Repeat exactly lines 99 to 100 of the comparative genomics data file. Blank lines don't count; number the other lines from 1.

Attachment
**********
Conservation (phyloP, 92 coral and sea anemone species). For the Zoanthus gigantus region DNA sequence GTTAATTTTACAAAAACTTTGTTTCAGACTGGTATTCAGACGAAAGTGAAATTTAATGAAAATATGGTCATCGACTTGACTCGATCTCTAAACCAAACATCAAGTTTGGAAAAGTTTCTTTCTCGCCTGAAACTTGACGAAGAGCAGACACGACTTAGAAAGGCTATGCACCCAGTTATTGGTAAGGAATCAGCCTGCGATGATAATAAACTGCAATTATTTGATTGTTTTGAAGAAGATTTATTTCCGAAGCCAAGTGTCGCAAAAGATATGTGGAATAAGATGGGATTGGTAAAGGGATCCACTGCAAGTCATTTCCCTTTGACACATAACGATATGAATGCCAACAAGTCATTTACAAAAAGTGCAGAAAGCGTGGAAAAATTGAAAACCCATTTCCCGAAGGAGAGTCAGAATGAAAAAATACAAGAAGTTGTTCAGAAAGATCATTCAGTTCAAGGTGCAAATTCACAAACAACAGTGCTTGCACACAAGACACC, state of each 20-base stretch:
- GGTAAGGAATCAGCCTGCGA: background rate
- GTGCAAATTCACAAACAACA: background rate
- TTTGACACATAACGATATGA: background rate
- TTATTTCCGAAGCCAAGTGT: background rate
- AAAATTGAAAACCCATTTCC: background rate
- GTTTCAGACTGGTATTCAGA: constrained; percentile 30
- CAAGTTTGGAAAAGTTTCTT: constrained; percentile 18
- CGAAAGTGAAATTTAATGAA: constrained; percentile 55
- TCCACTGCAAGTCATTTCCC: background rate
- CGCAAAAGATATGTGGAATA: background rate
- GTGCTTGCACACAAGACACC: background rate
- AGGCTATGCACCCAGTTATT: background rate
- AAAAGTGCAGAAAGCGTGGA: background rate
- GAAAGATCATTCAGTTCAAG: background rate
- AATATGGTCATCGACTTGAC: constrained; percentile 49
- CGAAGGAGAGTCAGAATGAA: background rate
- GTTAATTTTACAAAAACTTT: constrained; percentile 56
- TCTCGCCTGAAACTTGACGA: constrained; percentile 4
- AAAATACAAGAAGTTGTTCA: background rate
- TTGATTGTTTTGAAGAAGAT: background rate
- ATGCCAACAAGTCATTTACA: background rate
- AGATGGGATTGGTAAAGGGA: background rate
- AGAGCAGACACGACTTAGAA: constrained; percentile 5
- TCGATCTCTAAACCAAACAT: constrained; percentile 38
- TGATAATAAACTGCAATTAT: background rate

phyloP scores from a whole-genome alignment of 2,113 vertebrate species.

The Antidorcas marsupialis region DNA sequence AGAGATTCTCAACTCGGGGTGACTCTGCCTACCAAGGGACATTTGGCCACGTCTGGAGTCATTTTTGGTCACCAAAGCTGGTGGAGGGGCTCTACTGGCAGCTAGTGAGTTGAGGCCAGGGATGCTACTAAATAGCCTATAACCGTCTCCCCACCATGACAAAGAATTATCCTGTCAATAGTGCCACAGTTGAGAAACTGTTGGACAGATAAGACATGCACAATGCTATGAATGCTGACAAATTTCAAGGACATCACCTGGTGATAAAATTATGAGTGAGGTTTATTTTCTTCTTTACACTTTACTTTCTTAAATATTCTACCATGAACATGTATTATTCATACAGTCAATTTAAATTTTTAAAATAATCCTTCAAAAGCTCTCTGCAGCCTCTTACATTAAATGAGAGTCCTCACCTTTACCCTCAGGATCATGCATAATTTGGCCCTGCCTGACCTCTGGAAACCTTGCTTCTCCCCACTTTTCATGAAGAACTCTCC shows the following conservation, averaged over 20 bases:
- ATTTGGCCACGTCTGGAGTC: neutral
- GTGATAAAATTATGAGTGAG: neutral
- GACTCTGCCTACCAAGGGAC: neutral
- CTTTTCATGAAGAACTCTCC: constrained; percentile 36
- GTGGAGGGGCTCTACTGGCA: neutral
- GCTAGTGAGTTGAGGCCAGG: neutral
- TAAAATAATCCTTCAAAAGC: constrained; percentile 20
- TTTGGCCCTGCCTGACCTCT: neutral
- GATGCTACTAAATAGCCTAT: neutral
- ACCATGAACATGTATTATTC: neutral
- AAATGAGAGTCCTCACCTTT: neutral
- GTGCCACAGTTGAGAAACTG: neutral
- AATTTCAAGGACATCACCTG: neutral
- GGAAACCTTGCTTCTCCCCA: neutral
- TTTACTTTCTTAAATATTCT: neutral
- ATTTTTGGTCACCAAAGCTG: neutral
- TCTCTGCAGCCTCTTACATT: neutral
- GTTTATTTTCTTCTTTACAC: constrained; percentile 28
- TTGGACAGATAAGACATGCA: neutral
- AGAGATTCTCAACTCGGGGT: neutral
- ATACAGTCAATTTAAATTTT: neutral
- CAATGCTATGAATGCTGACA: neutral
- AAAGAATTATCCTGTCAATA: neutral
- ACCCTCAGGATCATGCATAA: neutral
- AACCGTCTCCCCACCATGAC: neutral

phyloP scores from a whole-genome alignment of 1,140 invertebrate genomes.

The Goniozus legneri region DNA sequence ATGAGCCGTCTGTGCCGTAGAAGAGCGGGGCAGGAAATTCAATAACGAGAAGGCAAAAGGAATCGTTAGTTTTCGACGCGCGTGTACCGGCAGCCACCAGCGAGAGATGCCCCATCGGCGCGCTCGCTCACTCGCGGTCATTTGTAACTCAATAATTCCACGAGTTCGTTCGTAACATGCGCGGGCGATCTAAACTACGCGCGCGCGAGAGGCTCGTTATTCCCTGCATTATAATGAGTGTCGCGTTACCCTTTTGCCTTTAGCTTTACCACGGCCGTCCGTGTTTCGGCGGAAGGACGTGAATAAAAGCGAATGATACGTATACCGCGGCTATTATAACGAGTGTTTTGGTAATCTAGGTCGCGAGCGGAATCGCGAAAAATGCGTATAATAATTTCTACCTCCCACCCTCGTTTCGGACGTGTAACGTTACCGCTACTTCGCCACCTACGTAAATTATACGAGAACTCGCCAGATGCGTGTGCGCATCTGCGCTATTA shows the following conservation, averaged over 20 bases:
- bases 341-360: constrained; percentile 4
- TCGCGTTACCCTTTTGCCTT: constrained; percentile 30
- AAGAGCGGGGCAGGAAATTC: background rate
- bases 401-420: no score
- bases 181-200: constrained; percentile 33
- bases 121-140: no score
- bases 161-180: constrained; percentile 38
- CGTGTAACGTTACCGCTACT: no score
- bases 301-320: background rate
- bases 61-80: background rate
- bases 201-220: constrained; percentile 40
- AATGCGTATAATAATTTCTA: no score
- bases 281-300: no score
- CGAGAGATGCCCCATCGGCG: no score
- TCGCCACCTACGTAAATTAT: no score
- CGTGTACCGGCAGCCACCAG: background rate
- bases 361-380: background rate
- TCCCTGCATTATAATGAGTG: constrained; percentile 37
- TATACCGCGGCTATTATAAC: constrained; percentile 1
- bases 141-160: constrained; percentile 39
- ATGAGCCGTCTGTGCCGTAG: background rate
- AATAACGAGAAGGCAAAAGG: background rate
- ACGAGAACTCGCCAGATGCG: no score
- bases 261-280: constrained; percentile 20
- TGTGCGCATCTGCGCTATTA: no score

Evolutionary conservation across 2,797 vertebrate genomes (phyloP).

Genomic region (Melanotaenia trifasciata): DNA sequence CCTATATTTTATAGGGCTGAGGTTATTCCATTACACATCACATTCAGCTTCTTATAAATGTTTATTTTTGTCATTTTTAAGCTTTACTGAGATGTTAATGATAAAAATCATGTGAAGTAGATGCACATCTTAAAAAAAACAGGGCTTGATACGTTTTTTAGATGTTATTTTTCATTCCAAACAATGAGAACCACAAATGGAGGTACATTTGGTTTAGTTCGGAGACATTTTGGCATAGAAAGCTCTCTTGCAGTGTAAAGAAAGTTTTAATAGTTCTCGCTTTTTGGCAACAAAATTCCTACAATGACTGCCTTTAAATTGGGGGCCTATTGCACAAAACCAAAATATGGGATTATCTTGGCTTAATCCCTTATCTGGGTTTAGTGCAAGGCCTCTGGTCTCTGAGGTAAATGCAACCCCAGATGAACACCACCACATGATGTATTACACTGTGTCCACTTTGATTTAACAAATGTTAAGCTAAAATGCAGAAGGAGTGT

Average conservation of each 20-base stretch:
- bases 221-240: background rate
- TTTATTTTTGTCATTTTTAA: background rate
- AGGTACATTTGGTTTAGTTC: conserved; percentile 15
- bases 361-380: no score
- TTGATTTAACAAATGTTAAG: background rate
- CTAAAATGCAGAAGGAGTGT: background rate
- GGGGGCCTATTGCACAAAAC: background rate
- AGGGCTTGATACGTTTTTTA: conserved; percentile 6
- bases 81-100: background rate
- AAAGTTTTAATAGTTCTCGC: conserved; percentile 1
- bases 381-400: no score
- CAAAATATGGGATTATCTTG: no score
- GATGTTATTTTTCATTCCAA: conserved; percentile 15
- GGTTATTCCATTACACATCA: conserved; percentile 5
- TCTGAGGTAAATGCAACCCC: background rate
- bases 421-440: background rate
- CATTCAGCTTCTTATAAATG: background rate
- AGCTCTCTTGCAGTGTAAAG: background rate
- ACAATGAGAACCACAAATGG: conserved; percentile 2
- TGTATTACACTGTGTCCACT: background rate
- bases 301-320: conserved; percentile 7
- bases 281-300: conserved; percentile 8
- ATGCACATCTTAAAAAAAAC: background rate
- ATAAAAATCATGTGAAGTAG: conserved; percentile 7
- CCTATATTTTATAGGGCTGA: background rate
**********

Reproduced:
- bases 421-440: background rate
- CATTCAGCTTCTTATAAATG: background rate